… The ITT scandal prompted legislation that provided public financing for conventions, and limited their budgets to that amount. But the parties soon found multiple ways around that, including using “host committees” that operate in the cities where the conventions are held, soliciting unlimited amounts of convention money from corporations and wealthy individuals. These committees, established to skirt federal laws banning corporations from giving to political parties directly, should be abolished.

And what’s different about this year?

The demise of public convention financing is a result of the 2014 Gabriella Miller Kids First Research Act, named for a Virginia girl who died of brain cancer. The law ended government funding for nominating conventions, which in 2012 amounted to about $18 million, or one-quarter, of each political party’s convention costs, and redirected $126 million over 10 years to pediatric disease research.

Talk about unintended consequences. Of course, I’m sure no sponsor expects direct quid pro quos for their money.  The benefits they receive will be more indirect and more subtle.

And this is just one example. There have been allegations about the foreign governments that donated to the Clinton Foundation while Hillary Clinton was Secretary of State. Some of those governments were lobbying the U.S. State Department about something. I have defended the Clinton Foundation in the past, but one does wonder.  And I’m sure there’s plenty of ammunition in there somewhere for the Republicans to use against her in the fall.

Remember what I said in this post about foot dragging? We are in for some epic foot dragging. Clinton and her allies will be pragmatically certain that whatever she does will be incremental enough to not cause the clients, or the sponsors, much consternation.

Is the Democratic Party Sustainable?

Last week I wrote about the way Democratic Party power brokers and insiders decided that Hillary Clinton would be the Dem nominee several months before the primaries began. No “establishment” Democrats challenged her in the primaries for that reason.

A few days later I got into an online conversation with a Dem apologist, who insisted this was not un-democratic because Clinton was the first choice of “the base.” And how do we know what “the base” wanted months before any votes were cast? Polls, he said. Polls of likely Democratic voters taken early in 2015 made her the heavy favorite for the nomination.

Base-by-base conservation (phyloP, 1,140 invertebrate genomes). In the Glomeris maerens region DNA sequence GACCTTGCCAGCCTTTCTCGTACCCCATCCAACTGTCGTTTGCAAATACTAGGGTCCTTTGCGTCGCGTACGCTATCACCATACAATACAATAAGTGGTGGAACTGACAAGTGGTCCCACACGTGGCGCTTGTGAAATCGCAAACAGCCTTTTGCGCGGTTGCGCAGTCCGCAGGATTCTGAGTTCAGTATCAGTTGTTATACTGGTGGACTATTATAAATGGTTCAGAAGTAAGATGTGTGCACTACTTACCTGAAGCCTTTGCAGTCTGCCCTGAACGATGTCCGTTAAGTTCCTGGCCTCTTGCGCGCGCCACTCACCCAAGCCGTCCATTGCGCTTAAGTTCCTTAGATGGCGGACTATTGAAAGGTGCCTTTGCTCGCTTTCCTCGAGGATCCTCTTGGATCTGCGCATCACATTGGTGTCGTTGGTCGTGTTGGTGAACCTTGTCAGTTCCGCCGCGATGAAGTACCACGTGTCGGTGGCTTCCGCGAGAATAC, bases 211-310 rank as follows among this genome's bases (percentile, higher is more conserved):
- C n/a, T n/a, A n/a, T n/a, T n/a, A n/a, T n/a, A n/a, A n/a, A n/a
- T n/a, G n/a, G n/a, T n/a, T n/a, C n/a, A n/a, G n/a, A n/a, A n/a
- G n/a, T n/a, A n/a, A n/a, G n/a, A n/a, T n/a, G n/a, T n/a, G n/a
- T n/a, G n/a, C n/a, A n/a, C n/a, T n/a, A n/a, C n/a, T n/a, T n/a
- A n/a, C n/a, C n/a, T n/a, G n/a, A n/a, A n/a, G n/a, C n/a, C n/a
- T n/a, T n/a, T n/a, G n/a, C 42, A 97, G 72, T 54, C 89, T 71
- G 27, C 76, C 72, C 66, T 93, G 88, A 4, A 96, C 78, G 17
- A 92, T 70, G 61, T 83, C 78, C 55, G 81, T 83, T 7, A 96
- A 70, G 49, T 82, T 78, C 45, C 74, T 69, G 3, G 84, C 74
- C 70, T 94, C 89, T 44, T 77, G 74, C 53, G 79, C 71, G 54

Just as polls taken in 2007 before the primaries started also made Clinton the heavy favorite for the nomination in 2008. Oh, wait …

I believe it has been long established that voter polls taken a great many months before serious campaigning even begins are fairly worthless as predictors of the eventual winner, because people are mostly just reacting to name recognition. Once they actually get a good look at all the candidates they often change their minds.

That’s why I’m not too concerned that polls are showing a tight race between Hillary Clinton and Donald Trump in November. Opinion is going to shift around once we move into general election campaign mode. Clinton has huge advantages in the electoral college map, and most news media will want her to win and will give her sympathetic treatment.

However, it does amuse me that now there is reason to be worried about Clinton’s electability against Trump. Last week David Catanese wrote in U.S. News

Then came Tuesday, when a trio of battleground state general election polls dropped into the inboxes of the political intelligentsia with a disorienting thud. Surprise (!) – the numbers showed that despite all the disunity, resistance and hand-wringing, The Donald was competitive with Clinton. The tales of a great blowout were, in fact, blown out of proportion: Quinnipiac University polling placed Trump essentially tied with Clinton in Florida and Pennsylvania and ahead of her in Ohio. Even critics who quibbled the survey’s sampling could not deny these were single-digit, margin-of-error contests.

The icing on top: Trump begins in a marginally better place than Romney did in 2012. At this same point in the race, the former Massachusetts governor was behind President Barack Obama by 8 points in Pennsylvania; Trump is down just 1 point to Clinton. In Ohio, Obama was ahead of Romney by 1 point; Trump leads Clinton by 4. In Florida, Romney led Obama by 1 point; Trump is down by 1 point.

On Tuesday night, as Trump rolled to easy victories as nominee-to-be in the West Virginia and Nebraska primaries, there was Bernie Sanders, the 74-year-old steadfast socialist, scoring another victory against Clinton. The Vermont senator not only won West Virginia – he trampled her in a 15-point rout that marked her biggest drop in support in any state from her 2008 White House bid.

Propelled by rolling cable television coverage – which repeatedly flashed the Quinnipiac numbers on full-screen graphics – and the dizzying Twittersphere – which now had more reason to buzz about Bernie’s staying power – Trump looked like the winner and Clinton, a limp loser.

In the 2008 primaries, when she was running against that black guy, Clinton did very well among white blue-collar men. Now all of a sudden the old Democratic “rust belt” states look vulnerable for Dems, mostly because those white blue-collar men prefer Trump or Sanders. Like this should surprise anybody. But apparently, it did. Abby Phillip writes for the Washington Post that Clinton may have a fight on her hands in what should be reliably “blue” states.